The student will explain how filters work to remove substances from water.
(PA Science & Technology Standards: 3.8.7B; PA Environment & Ecology Standards: 4.1.7E, 4.3.7A)
The student will demonstrate how the variable of filter size relates to filtering effectiveness.
(PA Science & Technology Standards: 3.1.7B, 3.8.7A, 3.8.7C; PA Environment & Ecology Standards: 4.8.7C)
The student will conduct an experiment using the scientific inquiry process.
(PA Science & Technology Standards: 3.2.7B, 3.2.7C, 3.7.10B)
Observing, Inferring, Predicting, Measuring, Interpreting Data, Formulating Hypotheses, Experimenting, Solving Problems
Water with large and small suspended solids (prepared by teacher)
Various filters, as determined by students
Worksheet: "Data Table on Filter Effectiveness"
90 minutes over two days (20-30 minutes on day 1; 60-70 minutes on day 2)
1. Direct students to do exploratory research to develop a working answer to the question, "Where does water come from?" In addition to textbooks and other print resource material, students should consult relevant Internet web sites such as the following:
2. Have students share the results of their preliminary research. Ask students to suggest possible answers to the question, "How does water get to be clean enough to drink?"
3. Using student responses or guiding questions, lead students to consider the possibility of using natural and/or man-made filtering systems or devices to purify water. Have students brainstorm examples of filters they have encountered in their daily lives. (Teacher Note: Students will brainstorm possible household items that can be used as filters. Suggested filters may include but are not limited to: coffee filters, cloth, wire mesh, gravel, sand, and diatomacious earth).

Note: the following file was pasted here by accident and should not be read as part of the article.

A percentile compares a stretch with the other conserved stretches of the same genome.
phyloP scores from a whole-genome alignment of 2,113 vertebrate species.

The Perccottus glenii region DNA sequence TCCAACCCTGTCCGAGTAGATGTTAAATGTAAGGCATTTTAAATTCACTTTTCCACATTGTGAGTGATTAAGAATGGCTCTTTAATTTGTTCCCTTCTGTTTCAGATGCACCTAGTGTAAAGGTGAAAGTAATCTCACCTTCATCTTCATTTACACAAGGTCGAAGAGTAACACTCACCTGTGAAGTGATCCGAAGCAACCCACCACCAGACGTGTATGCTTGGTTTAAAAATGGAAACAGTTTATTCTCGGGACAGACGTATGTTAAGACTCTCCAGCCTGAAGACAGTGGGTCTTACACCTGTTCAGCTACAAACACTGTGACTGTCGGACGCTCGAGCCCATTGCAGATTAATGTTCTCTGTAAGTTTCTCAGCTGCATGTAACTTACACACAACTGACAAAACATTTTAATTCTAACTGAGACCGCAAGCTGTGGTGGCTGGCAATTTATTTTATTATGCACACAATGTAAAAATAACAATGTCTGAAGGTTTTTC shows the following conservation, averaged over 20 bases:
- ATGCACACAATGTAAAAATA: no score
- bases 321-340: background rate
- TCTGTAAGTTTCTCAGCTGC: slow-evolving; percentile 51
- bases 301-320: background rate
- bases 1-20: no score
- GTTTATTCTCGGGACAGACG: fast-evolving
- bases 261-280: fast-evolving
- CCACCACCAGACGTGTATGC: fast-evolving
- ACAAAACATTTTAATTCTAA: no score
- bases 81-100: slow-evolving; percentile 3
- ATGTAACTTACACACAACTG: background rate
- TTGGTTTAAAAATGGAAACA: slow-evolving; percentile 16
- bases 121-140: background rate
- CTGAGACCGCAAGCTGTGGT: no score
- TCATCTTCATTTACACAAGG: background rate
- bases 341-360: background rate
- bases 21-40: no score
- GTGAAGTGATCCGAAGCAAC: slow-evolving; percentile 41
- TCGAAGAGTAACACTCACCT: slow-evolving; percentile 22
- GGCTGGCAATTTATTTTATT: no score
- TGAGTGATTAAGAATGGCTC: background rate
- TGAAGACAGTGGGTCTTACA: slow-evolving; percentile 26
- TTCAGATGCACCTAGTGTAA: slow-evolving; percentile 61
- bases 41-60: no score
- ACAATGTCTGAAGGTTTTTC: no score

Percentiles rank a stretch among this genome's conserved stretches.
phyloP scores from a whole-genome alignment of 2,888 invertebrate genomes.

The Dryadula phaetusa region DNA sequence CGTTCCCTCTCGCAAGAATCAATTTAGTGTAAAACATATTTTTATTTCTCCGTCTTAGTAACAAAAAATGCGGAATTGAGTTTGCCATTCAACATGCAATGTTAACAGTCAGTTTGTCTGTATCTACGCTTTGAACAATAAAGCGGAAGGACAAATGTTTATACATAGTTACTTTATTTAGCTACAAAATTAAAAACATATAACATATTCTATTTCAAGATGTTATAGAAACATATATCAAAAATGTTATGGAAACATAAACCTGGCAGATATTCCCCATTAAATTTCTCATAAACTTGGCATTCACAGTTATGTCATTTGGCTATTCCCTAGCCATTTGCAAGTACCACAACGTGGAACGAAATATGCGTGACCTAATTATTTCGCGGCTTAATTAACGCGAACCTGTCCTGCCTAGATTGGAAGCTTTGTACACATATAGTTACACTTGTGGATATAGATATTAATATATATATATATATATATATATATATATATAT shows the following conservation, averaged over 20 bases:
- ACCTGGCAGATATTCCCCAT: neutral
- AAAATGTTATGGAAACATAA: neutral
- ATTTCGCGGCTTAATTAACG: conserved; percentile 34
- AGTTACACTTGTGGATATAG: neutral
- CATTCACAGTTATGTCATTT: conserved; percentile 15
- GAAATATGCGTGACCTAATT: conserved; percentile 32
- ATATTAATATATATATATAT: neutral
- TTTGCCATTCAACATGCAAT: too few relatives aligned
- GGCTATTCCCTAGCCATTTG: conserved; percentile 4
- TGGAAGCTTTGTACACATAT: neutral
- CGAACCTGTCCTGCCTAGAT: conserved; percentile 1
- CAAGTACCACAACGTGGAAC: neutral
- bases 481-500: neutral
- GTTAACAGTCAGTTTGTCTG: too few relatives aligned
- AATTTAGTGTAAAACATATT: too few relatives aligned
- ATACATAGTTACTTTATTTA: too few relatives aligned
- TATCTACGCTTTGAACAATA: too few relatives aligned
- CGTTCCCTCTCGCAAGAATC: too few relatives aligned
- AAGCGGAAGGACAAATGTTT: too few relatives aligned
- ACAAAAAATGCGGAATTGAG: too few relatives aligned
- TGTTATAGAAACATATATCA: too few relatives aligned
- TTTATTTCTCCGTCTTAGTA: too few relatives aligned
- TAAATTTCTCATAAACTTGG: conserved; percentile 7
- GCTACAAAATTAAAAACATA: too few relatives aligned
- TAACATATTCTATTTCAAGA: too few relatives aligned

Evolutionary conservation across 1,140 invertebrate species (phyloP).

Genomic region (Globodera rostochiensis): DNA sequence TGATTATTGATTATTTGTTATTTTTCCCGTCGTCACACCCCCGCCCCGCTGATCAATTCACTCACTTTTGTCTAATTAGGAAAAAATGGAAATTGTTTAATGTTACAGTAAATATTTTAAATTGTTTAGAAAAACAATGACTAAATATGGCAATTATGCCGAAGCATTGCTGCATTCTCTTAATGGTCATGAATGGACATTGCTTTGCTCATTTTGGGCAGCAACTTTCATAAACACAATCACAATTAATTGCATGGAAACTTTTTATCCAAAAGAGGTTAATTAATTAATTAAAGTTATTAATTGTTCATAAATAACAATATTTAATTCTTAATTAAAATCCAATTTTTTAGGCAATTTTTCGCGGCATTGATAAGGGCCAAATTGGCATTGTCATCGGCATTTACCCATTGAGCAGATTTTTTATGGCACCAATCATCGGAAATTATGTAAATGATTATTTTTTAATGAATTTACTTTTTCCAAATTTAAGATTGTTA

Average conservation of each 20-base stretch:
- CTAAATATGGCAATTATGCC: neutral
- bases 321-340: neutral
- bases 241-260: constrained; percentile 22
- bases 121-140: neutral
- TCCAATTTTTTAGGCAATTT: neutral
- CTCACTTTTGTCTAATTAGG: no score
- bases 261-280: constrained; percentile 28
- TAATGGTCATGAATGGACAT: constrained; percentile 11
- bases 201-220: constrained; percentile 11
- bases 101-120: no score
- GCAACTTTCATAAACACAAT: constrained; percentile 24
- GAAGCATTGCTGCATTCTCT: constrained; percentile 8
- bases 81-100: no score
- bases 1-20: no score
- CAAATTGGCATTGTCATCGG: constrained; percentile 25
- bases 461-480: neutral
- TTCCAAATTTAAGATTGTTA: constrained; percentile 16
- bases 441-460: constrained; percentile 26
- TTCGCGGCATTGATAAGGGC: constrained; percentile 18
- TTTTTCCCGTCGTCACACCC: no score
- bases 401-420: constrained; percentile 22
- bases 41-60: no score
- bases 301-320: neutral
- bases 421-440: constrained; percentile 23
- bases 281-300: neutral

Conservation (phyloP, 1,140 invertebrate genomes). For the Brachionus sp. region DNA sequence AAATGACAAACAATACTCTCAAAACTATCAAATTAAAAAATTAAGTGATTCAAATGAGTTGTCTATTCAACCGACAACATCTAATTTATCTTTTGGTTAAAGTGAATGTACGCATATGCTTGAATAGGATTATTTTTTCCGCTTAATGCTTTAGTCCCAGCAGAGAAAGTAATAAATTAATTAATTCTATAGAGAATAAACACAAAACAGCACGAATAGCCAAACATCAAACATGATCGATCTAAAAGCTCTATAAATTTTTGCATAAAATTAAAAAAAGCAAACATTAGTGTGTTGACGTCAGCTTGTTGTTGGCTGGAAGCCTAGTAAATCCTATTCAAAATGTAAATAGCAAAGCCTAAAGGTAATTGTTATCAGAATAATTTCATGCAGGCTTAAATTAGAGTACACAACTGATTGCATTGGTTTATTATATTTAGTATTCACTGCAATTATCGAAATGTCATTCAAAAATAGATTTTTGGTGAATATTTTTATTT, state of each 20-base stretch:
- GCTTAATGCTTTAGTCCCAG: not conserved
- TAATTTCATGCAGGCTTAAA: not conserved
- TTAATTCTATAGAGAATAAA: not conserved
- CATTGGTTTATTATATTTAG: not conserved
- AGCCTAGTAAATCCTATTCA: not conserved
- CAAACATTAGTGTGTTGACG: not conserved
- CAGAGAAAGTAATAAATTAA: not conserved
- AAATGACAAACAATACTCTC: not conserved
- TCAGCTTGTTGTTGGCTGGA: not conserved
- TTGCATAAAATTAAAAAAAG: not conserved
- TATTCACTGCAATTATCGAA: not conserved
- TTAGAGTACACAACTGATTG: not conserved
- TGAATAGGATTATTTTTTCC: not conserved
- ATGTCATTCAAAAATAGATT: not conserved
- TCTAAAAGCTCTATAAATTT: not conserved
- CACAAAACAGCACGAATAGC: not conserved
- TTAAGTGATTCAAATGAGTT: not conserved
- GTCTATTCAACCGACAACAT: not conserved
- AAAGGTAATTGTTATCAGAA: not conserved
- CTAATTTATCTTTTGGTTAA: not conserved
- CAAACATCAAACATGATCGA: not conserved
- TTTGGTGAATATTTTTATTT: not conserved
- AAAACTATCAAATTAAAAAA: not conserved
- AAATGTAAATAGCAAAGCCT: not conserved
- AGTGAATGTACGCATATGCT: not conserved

4. Organize students into pairs or small groups. Tell each group to consult the following web sites for additional suggestions of filtering materials and/or devices. Direct each group to bring five potentially useful filters to class with them the next day.
5. On day two, give each group a bucket of dirty water and a turbidity meter. Ask each group to propose a process for filtering out the particulate matter in their bucket of water. Students should design a process using each of the filtering materials and/or devices they have brought from home.
6. Direct students to divide the water in their bucket into five samples and use one of the filters on each sample. Students will use the turbidity meter to check water clarity on each sample. Direct students to record the results of their testing on the "Data Table on Filter Effectiveness."
7. After completing the activity, have students groups orally summarize the filters they used and which ones worked the best to reduce the amount of particulate matter.
8. As a closure activity, ask the students if they would be willing to drink the water they just filtered (They should say NO!) Ask them to predict one or more additional steps that are needed to further clean the water to make it suitable for drinking.
Response on Activity Sheet: How Good is Your Filter?
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